LUKE AIR FORCE BASE, Ariz. — He was 17 years old when he became part of an experiment allowing blacks to fly in the Army Air Forces. What he didn’t know then was he would be a part of history.
Retired Lt. Col. Robert Ashby, 87, was one of the original Tuskegee Airmen who served during World War II.
“It was a definite struggle back then,” Ashby said. “Our country was integrated at the time, but our military was segregated. We had separate drinking fountains and dining facilities. Some would say blacks didn’t fly and couldn’t deal with anything complicated, so we were out to prove that we could. What really made us outstanding was everyone within our organization, whether they were cooks, bakers or mechanics, had the same mentality of exceeding.”
Ashby, along with six other Tuskegee Airmen, attended a ceremony Sept. 26 at the Arizona Capitol Museum honoring their service and celebrating a new law establishing the Tuskegee Airmen Commemoration Day in Arizona.
The bill was sponsored by Sen. Al Melvin and signed by Gov. Jan Brewer, designating the fourth Thursday of March as a day to celebrate the men and women who shaped the first black military wing in the Army Air Forces.
“Today is the day to celebrate how far we have come recognizing the people who worked so hard to get us here,” Brewer said. “We celebrate the many battlefield accomplishments of this groundbreaking aviation unit. We celebrate their bigger message about the human spirit, about how, regardless of circumstance, brave and persistent men and women can and will overcome barriers and burdens to show the world what they’re made of.”
What sparked the movement for the Tuskegee flying program was Eleanor Roosevelt, the wife of President Franklin Roosevelt.
“It was when she visited Kennedy Field in Tuskegee and was taken up in an aircraft piloted by Chief Alfred Anderson, America’s first black flight instructor, that she later said to her husband, ‘Franklin, if a colored man is good enough to fly the wife of a president, isn’t he good enough to fly for his country?’” said Ben Bruce, 56th Fighter Wing ground safety manager and Archer-Ragsdale Arizona Chapter historian.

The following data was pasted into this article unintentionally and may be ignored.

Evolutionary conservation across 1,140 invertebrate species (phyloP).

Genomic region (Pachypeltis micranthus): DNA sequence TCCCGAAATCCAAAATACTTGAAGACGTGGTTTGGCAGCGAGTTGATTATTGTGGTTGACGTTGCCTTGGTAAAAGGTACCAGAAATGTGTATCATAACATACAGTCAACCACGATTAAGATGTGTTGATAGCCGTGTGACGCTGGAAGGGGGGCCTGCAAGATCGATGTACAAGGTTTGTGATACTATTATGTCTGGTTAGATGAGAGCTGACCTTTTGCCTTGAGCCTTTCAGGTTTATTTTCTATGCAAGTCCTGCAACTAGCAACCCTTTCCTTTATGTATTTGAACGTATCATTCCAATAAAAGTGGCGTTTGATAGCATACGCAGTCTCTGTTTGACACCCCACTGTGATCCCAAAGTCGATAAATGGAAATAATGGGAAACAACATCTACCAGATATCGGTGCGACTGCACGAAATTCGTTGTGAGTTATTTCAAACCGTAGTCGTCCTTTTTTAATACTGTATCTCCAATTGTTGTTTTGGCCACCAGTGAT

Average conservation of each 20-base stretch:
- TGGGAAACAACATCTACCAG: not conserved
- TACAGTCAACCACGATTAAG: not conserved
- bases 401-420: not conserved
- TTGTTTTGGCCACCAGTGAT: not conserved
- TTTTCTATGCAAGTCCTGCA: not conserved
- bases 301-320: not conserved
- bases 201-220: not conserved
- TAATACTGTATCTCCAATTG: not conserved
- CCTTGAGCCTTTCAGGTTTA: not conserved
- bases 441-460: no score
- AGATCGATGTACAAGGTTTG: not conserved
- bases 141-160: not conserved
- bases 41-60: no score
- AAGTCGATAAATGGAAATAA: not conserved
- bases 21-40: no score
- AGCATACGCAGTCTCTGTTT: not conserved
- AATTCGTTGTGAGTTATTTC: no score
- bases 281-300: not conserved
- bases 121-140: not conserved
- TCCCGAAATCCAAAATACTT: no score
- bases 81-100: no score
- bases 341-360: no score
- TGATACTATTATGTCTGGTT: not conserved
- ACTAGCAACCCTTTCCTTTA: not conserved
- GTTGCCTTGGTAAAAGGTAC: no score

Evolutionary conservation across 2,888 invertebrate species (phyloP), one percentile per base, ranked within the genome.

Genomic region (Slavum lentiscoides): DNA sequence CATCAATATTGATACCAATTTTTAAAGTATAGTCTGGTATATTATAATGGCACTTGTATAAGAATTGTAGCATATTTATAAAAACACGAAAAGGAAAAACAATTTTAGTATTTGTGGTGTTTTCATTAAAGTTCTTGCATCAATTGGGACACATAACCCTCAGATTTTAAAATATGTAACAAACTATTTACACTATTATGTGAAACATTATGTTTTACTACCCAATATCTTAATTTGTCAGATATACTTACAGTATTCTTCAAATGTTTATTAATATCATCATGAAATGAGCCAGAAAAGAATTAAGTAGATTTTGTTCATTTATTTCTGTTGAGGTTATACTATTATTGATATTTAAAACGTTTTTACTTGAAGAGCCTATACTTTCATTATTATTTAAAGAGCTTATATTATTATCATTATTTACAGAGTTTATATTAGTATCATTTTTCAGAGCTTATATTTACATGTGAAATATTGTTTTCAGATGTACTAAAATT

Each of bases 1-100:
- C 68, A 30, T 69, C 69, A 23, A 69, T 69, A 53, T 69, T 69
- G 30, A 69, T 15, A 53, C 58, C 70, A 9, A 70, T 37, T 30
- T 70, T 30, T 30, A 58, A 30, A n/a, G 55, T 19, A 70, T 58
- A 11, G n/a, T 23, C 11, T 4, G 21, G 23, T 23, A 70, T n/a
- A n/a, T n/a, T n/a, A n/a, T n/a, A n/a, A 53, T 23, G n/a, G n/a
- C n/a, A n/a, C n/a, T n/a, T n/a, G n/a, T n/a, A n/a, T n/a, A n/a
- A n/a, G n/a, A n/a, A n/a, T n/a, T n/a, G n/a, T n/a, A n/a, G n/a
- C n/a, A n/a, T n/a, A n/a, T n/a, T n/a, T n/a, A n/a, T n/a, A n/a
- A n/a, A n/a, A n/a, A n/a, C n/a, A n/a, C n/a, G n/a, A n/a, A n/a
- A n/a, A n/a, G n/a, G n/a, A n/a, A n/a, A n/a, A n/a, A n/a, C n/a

As a result, in March 1941, the Tuskegee flying program began.
From 1942 through 1946, approximately 996 pilots graduated and received their commission and pilot wings. In all, more than 15,000 men and women participated in the “Tuskegee Experience.” More than 400 of the pilots served overseas in either the 99th Pursuit Squadron or the 332nd Fighter Group, according to the Archer-Ragsdale Arizona website.
Today, original surviving Tuskegee Airmen continue their legacy by encouraging youth to exceed in all they do. An organization was created called the Archer-Ragsdale Arizona Chapter.
The organization was created in August 1972 when the Tuskegee Airmen came together in Detroit and voted to establish a nationwide organization with membership open to all supporters.
“The motto to the Arizona Chapter is ‘Reaching our youth, ensuring our future,’” said David Toliver, Archer-Ragsdale Arizona Chapter Tuskegee Airmen Inc. president. “Yes, we are here to perpetuate the legacy of the Tuskegee Airmen but every member of the chapter knows that our primary focus is on our Arizona youth, about encouraging them toward excellence in not only aviation and aerospace careers but also science, technology and engineering.”